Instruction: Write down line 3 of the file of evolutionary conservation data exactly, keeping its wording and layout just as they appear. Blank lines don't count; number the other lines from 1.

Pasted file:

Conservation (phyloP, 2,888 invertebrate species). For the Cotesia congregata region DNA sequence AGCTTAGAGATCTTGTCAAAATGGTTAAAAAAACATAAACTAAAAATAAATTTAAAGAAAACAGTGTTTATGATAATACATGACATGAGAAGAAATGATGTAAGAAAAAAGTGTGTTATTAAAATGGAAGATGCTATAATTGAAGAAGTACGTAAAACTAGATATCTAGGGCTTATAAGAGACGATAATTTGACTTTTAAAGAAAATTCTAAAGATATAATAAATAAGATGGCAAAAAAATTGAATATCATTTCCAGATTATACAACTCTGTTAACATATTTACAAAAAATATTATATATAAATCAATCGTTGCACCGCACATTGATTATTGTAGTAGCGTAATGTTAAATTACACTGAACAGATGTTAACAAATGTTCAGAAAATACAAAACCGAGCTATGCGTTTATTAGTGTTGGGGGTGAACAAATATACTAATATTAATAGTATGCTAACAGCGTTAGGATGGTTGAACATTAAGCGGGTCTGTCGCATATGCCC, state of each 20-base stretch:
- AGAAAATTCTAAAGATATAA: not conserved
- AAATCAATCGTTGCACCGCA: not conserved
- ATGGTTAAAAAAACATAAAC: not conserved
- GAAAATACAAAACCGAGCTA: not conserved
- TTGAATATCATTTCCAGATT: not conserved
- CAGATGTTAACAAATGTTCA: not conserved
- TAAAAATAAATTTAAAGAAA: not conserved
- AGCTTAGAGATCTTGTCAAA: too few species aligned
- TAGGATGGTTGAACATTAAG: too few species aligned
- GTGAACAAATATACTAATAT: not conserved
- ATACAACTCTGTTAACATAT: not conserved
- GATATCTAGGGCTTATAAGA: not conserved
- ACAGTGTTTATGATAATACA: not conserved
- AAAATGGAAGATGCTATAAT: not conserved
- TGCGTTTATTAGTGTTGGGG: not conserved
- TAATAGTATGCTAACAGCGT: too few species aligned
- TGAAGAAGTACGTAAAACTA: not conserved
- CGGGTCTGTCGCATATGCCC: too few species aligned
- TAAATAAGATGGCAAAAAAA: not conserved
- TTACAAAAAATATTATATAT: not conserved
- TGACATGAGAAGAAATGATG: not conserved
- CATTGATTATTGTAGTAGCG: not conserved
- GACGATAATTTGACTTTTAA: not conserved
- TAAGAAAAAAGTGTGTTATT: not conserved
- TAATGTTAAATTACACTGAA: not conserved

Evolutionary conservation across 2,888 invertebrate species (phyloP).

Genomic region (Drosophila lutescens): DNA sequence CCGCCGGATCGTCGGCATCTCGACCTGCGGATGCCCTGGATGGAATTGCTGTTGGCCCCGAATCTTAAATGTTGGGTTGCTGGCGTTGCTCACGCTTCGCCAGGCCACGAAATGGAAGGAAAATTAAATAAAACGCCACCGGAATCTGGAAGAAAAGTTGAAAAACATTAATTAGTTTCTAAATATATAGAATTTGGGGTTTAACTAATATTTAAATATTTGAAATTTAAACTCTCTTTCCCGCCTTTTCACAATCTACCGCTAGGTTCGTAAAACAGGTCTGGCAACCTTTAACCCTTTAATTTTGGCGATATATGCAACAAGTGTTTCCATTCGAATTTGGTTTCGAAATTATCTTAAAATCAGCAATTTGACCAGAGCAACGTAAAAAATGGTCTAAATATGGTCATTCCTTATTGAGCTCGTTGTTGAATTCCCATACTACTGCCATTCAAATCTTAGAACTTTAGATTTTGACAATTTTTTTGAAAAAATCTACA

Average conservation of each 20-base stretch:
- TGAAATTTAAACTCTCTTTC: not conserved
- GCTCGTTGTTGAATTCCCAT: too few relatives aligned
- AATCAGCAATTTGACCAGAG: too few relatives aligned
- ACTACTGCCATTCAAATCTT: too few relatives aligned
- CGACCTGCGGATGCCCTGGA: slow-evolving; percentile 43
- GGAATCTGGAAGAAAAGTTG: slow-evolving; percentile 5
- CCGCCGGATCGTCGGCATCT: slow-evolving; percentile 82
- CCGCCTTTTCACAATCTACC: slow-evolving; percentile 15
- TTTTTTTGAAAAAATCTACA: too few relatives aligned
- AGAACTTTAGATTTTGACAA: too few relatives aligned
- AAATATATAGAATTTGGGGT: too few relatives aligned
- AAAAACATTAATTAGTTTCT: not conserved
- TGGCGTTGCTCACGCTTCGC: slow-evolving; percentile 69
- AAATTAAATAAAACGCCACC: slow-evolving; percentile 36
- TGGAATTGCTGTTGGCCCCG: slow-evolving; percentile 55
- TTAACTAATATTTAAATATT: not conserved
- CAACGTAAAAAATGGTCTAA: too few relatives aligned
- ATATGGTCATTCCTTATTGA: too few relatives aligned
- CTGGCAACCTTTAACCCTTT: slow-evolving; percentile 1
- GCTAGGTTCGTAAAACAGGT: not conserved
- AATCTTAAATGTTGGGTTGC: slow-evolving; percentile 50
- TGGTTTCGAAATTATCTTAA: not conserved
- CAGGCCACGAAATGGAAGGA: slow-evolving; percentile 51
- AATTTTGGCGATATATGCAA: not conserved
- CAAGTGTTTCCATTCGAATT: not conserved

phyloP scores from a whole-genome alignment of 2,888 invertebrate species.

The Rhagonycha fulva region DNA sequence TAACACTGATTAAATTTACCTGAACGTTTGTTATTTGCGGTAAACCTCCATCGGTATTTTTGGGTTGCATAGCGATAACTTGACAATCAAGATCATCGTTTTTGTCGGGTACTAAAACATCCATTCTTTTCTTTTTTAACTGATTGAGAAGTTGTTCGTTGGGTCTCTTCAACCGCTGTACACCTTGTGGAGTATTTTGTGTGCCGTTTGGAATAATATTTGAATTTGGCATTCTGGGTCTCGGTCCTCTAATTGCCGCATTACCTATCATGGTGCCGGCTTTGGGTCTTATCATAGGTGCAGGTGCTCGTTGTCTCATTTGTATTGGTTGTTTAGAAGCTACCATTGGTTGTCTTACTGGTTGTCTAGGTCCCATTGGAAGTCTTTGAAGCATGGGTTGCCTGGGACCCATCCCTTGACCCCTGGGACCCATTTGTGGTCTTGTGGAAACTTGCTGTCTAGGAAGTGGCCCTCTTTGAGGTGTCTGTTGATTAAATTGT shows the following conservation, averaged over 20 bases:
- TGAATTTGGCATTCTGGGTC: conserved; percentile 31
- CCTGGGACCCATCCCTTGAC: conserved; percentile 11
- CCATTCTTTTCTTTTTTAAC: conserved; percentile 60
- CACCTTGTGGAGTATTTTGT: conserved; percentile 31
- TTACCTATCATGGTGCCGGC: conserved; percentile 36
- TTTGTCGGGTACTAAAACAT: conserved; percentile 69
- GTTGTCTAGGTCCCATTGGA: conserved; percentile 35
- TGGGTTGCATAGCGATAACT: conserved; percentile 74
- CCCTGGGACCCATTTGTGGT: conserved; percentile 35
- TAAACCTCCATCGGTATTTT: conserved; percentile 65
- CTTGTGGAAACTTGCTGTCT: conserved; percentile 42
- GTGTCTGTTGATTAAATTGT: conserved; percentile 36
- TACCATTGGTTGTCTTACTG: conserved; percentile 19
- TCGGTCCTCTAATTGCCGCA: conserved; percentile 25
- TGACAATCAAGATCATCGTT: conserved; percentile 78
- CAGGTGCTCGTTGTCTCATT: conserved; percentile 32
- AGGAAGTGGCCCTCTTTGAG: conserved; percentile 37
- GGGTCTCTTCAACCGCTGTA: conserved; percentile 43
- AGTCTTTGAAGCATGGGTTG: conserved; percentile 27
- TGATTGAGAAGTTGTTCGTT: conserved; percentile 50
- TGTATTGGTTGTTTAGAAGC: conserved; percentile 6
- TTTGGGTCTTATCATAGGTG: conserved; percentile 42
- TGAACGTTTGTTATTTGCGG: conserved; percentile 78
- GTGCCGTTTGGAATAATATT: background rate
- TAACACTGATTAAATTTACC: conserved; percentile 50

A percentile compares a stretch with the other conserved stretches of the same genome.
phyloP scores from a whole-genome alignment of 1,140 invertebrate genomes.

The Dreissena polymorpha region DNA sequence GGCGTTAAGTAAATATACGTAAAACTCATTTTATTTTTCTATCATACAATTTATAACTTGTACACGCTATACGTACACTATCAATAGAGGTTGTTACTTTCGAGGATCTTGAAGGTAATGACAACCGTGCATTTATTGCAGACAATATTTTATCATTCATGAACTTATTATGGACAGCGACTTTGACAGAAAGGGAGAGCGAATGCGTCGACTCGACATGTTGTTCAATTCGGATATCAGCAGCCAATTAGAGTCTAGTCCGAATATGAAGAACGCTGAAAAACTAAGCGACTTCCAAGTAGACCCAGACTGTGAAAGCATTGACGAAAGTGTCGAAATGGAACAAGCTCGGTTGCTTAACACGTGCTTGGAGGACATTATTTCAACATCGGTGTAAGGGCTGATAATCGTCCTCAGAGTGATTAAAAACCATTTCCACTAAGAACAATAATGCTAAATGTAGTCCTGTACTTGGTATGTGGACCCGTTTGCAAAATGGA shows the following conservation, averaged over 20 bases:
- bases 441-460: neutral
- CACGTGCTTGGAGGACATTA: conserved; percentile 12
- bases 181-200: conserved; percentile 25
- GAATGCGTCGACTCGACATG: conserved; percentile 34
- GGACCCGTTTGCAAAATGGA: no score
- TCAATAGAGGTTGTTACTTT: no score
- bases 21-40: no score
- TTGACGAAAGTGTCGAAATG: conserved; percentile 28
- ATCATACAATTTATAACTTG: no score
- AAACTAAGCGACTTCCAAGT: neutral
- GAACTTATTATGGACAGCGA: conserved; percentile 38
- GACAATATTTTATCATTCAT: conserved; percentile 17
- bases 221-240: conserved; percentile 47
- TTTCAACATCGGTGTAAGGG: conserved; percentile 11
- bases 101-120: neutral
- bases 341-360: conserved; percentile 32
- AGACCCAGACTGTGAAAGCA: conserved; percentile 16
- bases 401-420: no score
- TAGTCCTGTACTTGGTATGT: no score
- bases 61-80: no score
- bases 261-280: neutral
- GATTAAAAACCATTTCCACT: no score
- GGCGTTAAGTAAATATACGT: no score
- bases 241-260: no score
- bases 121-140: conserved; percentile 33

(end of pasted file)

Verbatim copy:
- AAATCAATCGTTGCACCGCA: not conserved